■ By Mark E. Battersby

When it comes to funding a roll-forming operation’s equipment needs, its growth, providing capital in mergers or acquisitions, and even helping a troubled business rebound, it’s long been the U.S. Small Business Administration (SBA) that is an important resource. Although many roll-formers consider the SBA a cumbersome lender of last resort, today’s SBA is an entirely different story.

In an attempt to shed that past image, the SBA has made a number of changes. Its flagship lending program, the SBA 7(a) loan, long known for its financial assistance to franschises as well as an excellent way to establish a new business, has been streamlined and modified.

Small business lending has been increasingly active. With the new SBA guidelines and rules, along with a stronger economy, lenders are facing a dramatically different environment than they faced only a decade ago. Many roll-forming businesses that previously held off on adding new equipment and machinery, expansion, growth, and M&As are expected to move forward going into 2020.

Leading the way may be the SBA. Overall volume of the SBA’s 7(a) loans has set records, reportedly up more than 20 percent this year over last year. Remember, however, the SBA has several programs, few of which actually lend money or provide direct financing.


So-called “SBA loans” are guaranteed by the SBA but actually issued by participating lenders, mostly banks and other financial institutions. The SBA will guarantee up to 85 percent of loans of $150,000 or less and 75 percent of loans of more than $150,000 — up to a maximum loan amount of $5 million.

Thus, lenders provide the funds for an SBA loan, but the agency guarantees a portion of the amount. That means if the roll-forming operation defaults on the loan, the SBA will pay the lender the amount guaranteed. This guarantee allows lenders to offer longer repayment terms that translate into lower monthly payments.

The SBA offers a number of options for any business in need of new equipment or machinery, planning to open a new location, hire more employees, or refinance an existing loan. SBA loan rates and terms are typically more manageable for borrowers than other types of financing.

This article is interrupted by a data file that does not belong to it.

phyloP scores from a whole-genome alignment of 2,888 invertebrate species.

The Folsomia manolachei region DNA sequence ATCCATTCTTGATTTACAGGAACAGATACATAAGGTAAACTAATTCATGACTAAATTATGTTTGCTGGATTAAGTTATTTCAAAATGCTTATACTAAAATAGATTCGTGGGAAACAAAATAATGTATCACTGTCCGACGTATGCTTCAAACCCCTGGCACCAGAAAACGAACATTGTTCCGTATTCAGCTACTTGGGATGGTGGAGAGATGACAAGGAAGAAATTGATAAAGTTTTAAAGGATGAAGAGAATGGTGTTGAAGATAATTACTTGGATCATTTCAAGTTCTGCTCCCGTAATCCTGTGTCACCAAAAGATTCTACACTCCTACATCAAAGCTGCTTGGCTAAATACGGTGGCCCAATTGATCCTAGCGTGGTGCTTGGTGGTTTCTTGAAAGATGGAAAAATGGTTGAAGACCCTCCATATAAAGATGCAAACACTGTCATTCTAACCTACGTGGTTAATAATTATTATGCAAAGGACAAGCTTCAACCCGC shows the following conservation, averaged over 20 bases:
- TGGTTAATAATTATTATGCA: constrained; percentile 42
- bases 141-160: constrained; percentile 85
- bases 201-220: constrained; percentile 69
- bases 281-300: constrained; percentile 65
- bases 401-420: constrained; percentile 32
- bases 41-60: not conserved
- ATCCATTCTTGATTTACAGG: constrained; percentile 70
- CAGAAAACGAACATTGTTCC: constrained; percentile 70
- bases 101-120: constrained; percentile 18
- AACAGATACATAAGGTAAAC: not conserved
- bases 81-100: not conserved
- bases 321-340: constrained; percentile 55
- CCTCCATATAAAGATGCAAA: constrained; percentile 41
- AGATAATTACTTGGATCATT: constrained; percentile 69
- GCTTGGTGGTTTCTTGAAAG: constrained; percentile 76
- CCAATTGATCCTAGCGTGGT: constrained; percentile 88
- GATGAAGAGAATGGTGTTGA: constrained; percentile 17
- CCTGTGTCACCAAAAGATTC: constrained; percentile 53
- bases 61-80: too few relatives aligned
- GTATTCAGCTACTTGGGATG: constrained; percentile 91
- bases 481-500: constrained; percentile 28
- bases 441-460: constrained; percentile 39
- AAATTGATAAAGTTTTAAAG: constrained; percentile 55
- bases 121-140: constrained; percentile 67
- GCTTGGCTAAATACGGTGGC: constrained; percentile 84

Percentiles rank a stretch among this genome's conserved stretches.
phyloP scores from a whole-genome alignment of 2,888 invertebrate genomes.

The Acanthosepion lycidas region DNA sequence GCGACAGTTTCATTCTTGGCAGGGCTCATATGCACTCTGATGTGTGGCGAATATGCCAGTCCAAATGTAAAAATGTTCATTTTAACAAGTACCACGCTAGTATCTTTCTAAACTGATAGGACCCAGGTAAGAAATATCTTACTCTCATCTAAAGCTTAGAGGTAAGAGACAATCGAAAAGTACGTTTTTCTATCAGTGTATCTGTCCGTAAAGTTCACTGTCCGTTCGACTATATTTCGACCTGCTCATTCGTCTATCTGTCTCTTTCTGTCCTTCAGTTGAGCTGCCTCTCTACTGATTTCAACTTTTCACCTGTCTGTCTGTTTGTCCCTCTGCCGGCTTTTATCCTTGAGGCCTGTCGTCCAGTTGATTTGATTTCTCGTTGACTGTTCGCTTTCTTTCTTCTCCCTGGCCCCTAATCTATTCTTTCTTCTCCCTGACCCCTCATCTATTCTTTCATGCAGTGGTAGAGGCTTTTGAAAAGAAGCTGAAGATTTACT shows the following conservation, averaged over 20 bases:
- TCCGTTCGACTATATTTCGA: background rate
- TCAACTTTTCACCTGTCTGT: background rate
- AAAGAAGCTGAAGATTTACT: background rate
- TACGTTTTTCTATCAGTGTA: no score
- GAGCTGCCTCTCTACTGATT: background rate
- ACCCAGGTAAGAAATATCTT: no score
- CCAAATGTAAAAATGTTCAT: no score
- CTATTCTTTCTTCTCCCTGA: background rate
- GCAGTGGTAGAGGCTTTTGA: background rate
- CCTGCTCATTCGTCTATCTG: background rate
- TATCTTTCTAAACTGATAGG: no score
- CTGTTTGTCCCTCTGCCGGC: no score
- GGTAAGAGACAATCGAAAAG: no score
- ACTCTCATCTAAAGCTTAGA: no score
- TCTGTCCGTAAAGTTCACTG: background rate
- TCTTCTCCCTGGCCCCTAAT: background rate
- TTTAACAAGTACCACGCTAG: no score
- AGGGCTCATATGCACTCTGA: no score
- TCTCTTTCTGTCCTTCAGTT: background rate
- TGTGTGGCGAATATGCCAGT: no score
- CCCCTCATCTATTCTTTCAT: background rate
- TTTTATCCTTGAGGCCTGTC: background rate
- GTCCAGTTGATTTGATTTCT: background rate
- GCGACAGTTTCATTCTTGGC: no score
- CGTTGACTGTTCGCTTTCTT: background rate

In addition to their low cost, another perk offered by the SBA is more time than with non-SBA forms of lending from banks or online lenders. The actual terms depend on how the funds are to be used but, in general:

• Working capital or daily operation: seven years

• New equipment purchases: 10 years

• Real estate purchases: up to 25 years

And, don’t forget SBA loans can provide a way out of damaging financial situations. The SBA’s lower interest rates and longer payback periods means more money available for other business needs.

In essence, there are several different SBA loan programs, each with their own advantages, restrictions and limits:

• The most popular program is the SBA’s flagship 7(a) loan that provide working capital for a wide variety of uses. 7(a) loan guarantees topping out at $5 million are commonly used for purchasing equipment, acquiring land, or for working capital. They offer low down payments, flexible terms, and affordable, variable interest rates.

• 504 loans are longer-term fixed rate loans that provide capital for the acquisition of fixed assets and are usually used for owner-occupied real estate and equipment purchases. However, while SBA 504 loans are most commonly used for real estate, it can also be used to renovate existing facilities, purchase equipment with a service life of 10 years, and refinance commercial real estate debt.

Under this program, the SBA authorizes a Certified Development Company (CDC) to provide financing of up to $5 million to small businesses with the help of third-party lenders (usually banks). Certain energy-efficient or manufacturing projects may qualify for up to $5.5 million. Offering up to 90 percent financing, 504 loans offer low down payments and below-market interest rates for the duration of the 25-year term.

• The SBA’s Microloan program provides loans to not-for-profit lending intermediaries that, in turn, make loans of up to $50,000 to help small businesses and certain not-for-profit childcare centers start up and expand. Although SBA Microloans cannot be used to pay existing debt or purchase real estate, they can be used for working capital, inventory and supplies, furniture or fixtures, machinery and equipment.

• SBA Express Loan applications are responded to within 36 hours and can help extend a business’s credit line by providing as much as $350,000 for up to a seven-year period, while guaranteeing only 50 percent.